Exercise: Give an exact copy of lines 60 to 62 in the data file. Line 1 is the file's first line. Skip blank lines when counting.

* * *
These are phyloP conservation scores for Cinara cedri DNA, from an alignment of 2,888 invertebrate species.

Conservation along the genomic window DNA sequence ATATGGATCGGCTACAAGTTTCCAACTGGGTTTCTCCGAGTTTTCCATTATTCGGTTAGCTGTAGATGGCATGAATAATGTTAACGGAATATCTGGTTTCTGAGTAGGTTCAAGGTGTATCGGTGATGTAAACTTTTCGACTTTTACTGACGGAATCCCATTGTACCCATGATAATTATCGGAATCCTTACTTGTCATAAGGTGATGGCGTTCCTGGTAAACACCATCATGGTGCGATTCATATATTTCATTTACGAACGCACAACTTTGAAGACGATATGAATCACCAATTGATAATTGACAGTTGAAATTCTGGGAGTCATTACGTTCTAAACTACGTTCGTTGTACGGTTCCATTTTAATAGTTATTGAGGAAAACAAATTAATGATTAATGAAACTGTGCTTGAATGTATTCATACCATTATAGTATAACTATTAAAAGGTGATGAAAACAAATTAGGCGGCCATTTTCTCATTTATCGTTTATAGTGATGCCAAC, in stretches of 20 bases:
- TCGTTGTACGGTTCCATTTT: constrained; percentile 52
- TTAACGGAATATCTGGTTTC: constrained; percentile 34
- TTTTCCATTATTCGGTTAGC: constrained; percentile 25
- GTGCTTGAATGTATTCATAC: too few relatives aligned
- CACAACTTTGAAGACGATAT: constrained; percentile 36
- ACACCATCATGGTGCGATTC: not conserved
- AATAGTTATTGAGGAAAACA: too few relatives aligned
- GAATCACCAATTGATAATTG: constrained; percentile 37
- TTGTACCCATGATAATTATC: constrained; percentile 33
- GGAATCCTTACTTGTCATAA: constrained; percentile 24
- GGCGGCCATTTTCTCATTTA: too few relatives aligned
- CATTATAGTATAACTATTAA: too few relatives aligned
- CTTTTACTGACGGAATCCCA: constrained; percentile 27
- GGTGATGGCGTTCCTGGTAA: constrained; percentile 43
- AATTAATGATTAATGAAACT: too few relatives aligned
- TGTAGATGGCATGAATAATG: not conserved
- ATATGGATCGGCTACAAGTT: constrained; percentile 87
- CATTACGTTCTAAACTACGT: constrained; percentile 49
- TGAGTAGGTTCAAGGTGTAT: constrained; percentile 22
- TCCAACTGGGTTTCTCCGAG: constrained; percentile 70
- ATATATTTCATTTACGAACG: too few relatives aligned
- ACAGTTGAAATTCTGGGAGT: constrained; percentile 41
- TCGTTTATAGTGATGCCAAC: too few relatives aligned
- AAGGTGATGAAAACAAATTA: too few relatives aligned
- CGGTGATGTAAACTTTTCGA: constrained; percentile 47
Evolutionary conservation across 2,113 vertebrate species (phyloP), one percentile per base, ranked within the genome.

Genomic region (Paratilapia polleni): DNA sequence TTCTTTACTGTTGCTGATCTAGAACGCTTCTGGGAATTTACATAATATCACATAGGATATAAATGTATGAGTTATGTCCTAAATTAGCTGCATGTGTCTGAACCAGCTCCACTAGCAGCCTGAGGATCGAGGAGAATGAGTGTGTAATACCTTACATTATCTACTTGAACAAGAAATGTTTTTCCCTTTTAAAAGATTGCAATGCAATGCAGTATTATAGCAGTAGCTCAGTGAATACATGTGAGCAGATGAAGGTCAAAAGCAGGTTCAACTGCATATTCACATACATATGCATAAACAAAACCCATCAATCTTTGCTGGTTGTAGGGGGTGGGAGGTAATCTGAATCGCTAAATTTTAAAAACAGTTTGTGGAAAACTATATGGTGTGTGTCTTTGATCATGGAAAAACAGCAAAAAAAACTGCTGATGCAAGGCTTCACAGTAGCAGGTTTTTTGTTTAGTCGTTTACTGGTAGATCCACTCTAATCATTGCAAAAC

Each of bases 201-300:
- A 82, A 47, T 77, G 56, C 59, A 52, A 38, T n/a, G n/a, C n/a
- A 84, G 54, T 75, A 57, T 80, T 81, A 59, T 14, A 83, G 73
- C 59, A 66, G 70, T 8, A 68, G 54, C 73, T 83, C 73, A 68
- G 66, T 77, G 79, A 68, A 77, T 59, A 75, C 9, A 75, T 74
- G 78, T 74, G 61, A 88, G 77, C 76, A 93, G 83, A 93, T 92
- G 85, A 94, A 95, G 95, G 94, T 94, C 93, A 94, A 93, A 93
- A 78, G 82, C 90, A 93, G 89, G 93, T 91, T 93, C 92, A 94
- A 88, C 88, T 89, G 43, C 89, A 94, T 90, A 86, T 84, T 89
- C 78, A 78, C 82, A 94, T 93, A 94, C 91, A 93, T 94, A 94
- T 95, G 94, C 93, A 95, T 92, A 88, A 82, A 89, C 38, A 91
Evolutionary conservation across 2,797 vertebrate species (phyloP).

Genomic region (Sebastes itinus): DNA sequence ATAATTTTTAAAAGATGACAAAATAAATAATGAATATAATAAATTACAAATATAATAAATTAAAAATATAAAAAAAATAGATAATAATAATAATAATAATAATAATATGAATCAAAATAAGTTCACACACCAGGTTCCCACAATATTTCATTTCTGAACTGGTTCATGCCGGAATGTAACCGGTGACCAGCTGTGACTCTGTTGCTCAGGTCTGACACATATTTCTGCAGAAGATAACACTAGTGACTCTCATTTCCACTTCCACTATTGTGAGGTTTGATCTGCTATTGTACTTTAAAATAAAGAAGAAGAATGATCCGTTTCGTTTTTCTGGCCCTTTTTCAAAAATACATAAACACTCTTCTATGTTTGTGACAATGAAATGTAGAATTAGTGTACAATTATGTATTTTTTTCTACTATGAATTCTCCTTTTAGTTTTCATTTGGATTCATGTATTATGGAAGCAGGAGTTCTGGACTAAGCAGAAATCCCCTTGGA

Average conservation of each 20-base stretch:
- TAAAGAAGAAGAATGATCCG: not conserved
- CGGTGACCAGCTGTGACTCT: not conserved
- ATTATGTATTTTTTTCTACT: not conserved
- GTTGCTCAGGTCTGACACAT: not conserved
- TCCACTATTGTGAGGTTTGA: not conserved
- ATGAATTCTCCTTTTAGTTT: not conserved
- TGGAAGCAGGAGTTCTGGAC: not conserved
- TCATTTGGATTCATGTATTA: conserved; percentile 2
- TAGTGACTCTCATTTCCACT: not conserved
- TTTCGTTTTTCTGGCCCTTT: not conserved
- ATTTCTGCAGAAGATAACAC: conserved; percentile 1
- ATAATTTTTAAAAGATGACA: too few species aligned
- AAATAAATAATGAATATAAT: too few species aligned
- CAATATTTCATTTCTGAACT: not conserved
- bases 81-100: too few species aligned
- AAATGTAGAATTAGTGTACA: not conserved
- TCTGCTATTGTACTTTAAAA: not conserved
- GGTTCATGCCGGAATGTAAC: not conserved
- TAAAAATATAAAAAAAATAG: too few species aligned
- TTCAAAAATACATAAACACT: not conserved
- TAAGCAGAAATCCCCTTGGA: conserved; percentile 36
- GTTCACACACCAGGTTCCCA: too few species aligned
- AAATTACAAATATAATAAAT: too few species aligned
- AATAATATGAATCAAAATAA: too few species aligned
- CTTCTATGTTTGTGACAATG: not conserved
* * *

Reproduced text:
- TCTGCTATTGTACTTTAAAA: not conserved
- GGTTCATGCCGGAATGTAAC: not conserved
- TAAAAATATAAAAAAAATAG: too few species aligned